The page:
Common Test May Not Be Necessary

myocardial perfusion imagingNew research published in the Journal of Nuclear Cardiology has found that it might not be necessary to perform stress testing with myocardial perfusion imaging (MPI) as a component of the pre-operative workup for weight loss surgery candidates. Due to the high prevalence of coronary artery disease (CAD) in the obese population, weight loss surgery candidates are often screened for cardiovascular disease before surgery. A tool commonly used for this screening is stress testing with MPI.

This study set out to decide whether the MPI test is an essential aspect of the weight loss surgery workup. The research team performed 383 consecutive stress MPI studies on patients having a workup before a planned weight loss surgery. One of the key findings was that 2 out of 3 of the patients underwent stress-only imaging, even though overweight and obese patients are often challenging to image. (Stress imaging requires less time, less radiation exposure, and is less expensive than the MPI test). Also, there were very few abnormal MPIs and less than 1% incidence of death overall or incidence of coronary revascularization, and there were no heart attacks. Lastly,  cardiovascular events during the entire surgery period–preoperative through postoperative–were extremely low, even with the increased risk factors for coronary artery disease.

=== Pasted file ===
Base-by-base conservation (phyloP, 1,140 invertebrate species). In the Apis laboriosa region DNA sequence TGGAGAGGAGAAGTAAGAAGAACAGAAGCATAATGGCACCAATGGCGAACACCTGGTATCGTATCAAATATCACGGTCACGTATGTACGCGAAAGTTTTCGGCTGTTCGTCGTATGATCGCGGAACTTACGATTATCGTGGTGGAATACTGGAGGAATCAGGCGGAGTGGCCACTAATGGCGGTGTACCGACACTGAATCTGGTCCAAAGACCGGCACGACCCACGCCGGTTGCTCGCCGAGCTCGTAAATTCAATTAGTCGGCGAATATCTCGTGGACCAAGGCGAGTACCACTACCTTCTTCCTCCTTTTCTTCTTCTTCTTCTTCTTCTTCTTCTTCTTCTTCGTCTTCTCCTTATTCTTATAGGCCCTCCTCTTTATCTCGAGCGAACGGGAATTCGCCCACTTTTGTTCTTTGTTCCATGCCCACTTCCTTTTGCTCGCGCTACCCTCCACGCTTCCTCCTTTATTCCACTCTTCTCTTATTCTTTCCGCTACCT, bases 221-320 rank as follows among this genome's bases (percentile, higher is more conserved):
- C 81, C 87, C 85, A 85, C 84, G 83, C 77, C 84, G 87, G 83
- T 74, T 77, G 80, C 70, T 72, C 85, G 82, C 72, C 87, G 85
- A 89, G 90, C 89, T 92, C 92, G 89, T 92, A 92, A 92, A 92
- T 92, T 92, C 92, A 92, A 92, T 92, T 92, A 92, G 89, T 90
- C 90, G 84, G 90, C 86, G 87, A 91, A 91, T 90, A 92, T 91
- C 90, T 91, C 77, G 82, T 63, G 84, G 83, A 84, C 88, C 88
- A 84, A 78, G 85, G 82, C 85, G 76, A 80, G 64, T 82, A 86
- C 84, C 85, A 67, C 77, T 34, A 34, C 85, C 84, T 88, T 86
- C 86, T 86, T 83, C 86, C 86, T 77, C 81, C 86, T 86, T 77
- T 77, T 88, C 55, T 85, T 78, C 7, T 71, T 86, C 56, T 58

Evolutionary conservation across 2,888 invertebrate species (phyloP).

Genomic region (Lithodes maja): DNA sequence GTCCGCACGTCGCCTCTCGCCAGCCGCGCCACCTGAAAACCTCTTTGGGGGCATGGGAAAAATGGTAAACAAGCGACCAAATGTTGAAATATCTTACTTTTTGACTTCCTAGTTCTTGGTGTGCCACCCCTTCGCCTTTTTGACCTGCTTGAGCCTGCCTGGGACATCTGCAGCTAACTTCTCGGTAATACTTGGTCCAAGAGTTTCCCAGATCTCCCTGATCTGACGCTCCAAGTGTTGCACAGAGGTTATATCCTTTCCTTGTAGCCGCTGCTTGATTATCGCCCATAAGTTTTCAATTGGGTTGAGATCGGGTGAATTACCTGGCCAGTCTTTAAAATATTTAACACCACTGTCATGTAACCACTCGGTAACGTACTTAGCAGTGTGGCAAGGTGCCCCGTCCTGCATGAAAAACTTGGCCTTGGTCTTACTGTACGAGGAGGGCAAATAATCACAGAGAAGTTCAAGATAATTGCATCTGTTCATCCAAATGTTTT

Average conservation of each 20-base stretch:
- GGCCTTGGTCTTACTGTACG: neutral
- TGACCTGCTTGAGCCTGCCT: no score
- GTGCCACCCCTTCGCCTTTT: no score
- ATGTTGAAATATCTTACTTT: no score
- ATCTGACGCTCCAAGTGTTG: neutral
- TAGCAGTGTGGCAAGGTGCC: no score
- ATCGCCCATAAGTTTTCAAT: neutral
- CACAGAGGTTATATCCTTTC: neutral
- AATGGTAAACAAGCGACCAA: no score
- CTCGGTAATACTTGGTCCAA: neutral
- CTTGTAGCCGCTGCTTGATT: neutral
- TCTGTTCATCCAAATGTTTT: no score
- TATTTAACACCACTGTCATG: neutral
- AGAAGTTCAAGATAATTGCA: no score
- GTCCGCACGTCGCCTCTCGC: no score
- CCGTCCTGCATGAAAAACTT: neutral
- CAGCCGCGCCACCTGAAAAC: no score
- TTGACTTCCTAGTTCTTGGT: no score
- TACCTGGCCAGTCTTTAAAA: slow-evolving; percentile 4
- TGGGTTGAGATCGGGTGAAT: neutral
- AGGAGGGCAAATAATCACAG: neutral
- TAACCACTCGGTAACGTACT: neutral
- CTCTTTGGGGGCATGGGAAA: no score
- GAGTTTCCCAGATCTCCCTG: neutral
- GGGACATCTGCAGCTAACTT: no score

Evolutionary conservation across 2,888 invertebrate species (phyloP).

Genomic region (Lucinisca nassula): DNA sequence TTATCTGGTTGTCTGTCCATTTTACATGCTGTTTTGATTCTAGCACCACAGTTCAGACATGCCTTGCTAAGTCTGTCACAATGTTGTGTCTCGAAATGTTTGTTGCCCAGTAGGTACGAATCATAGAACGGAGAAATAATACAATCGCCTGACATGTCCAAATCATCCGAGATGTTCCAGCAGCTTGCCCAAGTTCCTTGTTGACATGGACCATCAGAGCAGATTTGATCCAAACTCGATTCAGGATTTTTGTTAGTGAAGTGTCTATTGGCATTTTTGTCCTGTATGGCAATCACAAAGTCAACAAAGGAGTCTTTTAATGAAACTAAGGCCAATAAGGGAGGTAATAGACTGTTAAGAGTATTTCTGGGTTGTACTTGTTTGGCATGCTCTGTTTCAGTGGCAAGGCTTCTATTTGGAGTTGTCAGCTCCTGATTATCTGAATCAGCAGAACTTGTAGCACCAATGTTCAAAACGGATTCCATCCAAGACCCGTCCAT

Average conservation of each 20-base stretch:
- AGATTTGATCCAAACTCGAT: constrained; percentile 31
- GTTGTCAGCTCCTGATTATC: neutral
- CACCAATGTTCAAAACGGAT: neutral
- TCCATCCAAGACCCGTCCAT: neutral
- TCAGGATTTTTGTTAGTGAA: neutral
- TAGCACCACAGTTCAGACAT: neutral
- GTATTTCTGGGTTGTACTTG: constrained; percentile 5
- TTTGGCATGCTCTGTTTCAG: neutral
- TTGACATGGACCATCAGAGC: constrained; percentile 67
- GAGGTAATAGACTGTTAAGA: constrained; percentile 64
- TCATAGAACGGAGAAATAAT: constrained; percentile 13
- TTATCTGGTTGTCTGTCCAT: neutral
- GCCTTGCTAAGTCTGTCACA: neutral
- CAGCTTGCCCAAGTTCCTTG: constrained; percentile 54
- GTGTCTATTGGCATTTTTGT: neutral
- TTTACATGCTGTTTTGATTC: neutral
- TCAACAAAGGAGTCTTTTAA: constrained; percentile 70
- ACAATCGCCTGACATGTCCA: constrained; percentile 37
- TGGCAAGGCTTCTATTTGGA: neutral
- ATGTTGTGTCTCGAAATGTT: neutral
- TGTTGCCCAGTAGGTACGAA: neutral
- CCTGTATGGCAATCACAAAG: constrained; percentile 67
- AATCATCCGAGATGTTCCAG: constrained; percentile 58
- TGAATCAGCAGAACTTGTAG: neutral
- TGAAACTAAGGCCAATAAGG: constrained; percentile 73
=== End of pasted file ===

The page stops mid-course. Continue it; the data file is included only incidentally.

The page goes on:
Study author, James Arrighi, M.D., a cardiologist with Rhode Island Hospital, concluded that “the study findings suggest that this patient population is actually at very low risk for cardiovascular events, and if this is truly the case, the normal preoperative stress testing with MPI for the detection of CAD may not have an effect on outcome.”

Image credit Dartmouth Hitchcock Medical Center

Comments are closed.